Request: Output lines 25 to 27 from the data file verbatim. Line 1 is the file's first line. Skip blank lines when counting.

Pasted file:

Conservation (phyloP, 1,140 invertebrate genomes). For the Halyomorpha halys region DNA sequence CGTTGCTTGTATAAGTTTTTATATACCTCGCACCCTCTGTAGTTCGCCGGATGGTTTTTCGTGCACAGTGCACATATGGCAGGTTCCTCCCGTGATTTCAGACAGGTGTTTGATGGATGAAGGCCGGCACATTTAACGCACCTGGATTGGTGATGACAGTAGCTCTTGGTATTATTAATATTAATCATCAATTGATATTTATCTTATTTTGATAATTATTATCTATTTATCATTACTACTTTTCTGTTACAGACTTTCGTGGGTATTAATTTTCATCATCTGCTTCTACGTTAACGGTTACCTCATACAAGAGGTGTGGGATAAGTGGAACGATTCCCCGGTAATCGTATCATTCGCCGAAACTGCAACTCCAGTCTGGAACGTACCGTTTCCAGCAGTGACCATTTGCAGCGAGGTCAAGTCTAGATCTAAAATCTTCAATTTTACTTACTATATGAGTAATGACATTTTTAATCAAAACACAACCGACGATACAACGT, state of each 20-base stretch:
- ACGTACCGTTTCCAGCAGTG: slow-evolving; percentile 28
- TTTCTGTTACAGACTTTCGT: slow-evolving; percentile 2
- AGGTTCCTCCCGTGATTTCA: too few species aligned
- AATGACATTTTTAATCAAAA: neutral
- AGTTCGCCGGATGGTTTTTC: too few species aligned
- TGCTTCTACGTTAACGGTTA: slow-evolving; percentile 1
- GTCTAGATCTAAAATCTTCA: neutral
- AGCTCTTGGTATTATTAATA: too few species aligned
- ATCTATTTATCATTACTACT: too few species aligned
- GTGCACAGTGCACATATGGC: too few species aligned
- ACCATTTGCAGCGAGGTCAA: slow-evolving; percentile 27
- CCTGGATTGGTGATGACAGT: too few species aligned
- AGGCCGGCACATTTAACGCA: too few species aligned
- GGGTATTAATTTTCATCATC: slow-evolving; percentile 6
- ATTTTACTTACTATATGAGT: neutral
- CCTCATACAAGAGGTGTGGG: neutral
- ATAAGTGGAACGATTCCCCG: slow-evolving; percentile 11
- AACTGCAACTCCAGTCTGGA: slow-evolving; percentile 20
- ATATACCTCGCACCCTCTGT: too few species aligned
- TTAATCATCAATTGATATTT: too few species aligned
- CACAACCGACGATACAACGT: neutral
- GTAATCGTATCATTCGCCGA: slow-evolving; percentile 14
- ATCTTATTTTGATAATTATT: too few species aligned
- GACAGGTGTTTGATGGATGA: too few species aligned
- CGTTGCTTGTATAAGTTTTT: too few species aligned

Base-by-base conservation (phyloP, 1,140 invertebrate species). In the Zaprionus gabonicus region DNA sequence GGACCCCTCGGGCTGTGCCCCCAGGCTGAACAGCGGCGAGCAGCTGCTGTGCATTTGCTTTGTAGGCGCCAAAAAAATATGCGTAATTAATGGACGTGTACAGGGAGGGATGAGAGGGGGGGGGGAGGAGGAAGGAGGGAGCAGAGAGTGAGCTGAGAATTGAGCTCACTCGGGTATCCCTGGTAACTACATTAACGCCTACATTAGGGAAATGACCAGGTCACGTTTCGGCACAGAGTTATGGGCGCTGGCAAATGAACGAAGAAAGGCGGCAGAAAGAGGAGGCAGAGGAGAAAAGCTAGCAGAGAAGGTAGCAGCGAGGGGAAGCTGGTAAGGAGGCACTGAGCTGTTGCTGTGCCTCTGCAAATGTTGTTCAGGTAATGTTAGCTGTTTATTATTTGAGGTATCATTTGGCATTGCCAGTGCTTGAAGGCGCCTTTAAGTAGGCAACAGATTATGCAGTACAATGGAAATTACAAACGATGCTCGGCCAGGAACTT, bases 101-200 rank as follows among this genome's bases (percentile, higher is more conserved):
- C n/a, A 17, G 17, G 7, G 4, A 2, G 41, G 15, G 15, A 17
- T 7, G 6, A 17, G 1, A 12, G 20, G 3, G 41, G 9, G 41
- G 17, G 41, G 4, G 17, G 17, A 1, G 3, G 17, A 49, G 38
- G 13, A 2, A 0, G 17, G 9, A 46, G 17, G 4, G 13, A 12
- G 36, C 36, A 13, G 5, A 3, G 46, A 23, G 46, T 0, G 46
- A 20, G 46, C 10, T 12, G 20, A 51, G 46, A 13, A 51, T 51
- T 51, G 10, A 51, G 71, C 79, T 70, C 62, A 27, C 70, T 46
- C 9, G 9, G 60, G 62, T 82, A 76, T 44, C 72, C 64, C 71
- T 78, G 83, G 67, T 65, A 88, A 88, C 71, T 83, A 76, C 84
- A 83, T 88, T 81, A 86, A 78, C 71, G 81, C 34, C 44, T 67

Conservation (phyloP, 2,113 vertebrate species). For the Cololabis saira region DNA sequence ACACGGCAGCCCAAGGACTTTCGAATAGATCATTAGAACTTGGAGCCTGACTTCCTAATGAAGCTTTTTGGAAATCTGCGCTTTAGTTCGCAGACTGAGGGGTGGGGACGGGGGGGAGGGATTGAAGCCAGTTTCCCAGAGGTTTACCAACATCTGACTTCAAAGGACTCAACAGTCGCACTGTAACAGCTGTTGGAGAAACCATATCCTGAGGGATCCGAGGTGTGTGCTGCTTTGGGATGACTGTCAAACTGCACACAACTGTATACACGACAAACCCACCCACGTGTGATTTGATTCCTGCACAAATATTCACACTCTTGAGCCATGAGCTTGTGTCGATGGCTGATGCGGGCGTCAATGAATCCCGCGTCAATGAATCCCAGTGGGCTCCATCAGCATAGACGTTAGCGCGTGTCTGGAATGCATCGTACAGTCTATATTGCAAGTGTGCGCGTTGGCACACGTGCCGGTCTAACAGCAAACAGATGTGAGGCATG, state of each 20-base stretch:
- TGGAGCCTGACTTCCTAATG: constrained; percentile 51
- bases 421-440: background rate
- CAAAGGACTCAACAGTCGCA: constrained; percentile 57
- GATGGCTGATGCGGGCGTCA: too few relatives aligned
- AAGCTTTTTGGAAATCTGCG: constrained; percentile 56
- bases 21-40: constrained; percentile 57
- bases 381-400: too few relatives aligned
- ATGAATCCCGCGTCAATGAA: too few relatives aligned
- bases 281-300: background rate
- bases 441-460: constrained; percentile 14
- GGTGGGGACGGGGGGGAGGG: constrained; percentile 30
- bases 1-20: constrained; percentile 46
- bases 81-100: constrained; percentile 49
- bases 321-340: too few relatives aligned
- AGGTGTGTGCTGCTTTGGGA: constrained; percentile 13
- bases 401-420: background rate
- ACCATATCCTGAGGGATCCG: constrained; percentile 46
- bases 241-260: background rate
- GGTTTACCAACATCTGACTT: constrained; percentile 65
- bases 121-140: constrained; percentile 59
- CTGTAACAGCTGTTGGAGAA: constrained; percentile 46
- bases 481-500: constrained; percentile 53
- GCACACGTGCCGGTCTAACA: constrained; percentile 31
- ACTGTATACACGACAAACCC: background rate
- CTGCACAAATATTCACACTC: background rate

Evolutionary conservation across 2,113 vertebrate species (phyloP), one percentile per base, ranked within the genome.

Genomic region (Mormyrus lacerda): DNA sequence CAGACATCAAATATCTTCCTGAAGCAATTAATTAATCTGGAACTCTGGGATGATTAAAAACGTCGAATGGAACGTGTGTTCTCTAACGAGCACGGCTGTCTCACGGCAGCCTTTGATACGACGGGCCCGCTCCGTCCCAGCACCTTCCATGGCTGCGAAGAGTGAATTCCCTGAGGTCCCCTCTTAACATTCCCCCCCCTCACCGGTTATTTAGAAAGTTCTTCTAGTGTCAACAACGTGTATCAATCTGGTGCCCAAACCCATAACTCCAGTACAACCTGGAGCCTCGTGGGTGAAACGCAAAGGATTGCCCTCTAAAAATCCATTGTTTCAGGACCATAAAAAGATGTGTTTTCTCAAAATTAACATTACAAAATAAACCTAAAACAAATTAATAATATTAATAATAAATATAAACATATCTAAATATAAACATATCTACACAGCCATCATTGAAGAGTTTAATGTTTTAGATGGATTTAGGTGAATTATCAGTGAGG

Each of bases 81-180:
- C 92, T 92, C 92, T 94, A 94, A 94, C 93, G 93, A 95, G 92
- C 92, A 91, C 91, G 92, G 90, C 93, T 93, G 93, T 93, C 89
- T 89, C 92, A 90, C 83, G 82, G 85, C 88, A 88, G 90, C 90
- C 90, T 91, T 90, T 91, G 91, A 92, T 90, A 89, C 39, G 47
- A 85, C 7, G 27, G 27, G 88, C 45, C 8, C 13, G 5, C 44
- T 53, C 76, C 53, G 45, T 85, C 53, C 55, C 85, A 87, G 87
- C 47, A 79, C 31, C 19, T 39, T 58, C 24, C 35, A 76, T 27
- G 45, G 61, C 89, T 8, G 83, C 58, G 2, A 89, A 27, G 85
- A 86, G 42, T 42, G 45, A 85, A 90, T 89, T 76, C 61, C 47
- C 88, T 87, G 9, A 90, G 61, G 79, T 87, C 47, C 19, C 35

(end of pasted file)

- GACAGGTGTTTGATGGATGA: too few species aligned
- CGTTGCTTGTATAAGTTTTT: too few species aligned

Base-by-base conservation (phyloP, 1,140 invertebrate species). In the Zaprionus gabonicus region DNA sequence GGACCCCTCGGGCTGTGCCCCCAGGCTGAACAGCGGCGAGCAGCTGCTGTGCATTTGCTTTGTAGGCGCCAAAAAAATATGCGTAATTAATGGACGTGTACAGGGAGGGATGAGAGGGGGGGGGGAGGAGGAAGGAGGGAGCAGAGAGTGAGCTGAGAATTGAGCTCACTCGGGTATCCCTGGTAACTACATTAACGCCTACATTAGGGAAATGACCAGGTCACGTTTCGGCACAGAGTTATGGGCGCTGGCAAATGAACGAAGAAAGGCGGCAGAAAGAGGAGGCAGAGGAGAAAAGCTAGCAGAGAAGGTAGCAGCGAGGGGAAGCTGGTAAGGAGGCACTGAGCTGTTGCTGTGCCTCTGCAAATGTTGTTCAGGTAATGTTAGCTGTTTATTATTTGAGGTATCATTTGGCATTGCCAGTGCTTGAAGGCGCCTTTAAGTAGGCAACAGATTATGCAGTACAATGGAAATTACAAACGATGCTCGGCCAGGAACTT, bases 101-200 rank as follows among this genome's bases (percentile, higher is more conserved):